Highly Modified 4X4 (Big Lift, Locker(s), Larger Tires)
Concerns:
Summary:
The entire trail is non-stop obstacles with the worst one being at Waypoint 4.

Technical Rating: 8-9
(SEVERE - EXTREME)

Rocky or undulated road surface. Rocks less than 10' tall. Vertical ledges less than 8' tall and/or near vertical ledges or waterfalls less than 18' foot. Tire placement not good. Extreme steep and off-camber.

Read more about our rating system

Description

This short, alternate section of the Rubicon Trail connects the northwestern end of Buck Island Lake and the southeastern end of Spider Lake via a more difficult route above the Rubicon Trails Indian Trail. Large boulders, tight, narrow canyons, and loose rocky hills fill this trail. Old Sluice can be run in either direction, but going up, starting from the Buck Island Lake side is more fun (and more challenging). At under three-quarters of a mile, you might expect this to be a quick trail, but it is not. Hard rock obstacle after hard rock obstacle will keep your pace at a crawl. This trail is for experienced wheelers and built rigs. If you struggle on the way to this trailhead, you might want to stick with Indian Trail / The Slabs and bypass this one. If you are looking for more of a challenge than the rest of the Rubicon Trail leading to this point, head on up Old Sluice.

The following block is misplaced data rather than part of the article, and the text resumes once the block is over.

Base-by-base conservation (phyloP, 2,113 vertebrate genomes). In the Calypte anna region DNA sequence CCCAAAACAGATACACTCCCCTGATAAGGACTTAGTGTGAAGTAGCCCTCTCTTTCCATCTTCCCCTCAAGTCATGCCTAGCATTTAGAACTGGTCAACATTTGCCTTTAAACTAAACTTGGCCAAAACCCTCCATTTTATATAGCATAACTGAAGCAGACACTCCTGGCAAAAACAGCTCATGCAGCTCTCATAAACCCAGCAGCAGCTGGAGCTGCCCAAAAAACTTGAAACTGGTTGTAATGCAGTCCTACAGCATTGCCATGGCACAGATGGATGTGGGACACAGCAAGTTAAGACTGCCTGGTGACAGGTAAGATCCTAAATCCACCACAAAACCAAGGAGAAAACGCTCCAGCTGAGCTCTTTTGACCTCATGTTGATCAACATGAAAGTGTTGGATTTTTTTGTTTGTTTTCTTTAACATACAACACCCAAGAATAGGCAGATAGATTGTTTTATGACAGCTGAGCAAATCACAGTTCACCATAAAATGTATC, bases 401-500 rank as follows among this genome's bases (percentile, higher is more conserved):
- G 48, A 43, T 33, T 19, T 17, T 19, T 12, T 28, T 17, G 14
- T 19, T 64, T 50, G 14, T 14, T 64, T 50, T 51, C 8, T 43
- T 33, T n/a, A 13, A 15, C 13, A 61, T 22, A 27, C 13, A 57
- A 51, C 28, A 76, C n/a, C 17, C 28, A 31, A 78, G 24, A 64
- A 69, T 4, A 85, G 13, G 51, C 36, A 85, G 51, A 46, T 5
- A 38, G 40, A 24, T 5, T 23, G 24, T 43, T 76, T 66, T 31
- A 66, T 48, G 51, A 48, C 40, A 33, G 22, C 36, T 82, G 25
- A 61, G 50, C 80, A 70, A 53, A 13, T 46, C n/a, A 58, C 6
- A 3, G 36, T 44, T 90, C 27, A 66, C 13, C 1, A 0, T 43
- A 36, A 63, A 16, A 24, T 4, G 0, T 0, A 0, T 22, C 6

This trail can be run in either direction and most of it is narrow. Watch and listen ahead for other vehicle.

Waypoints

1. Old Sluice Trailhead - Turn Northwest (0.00 mi)

Just under a half mile from the north end of Buck Island Lake​, the Rubicon Trail splits. Take the western route to start on Old Sluice.

2. Easy Notch - Continue Straight (0.02 mi)

Continue straight, up and through this easy notch.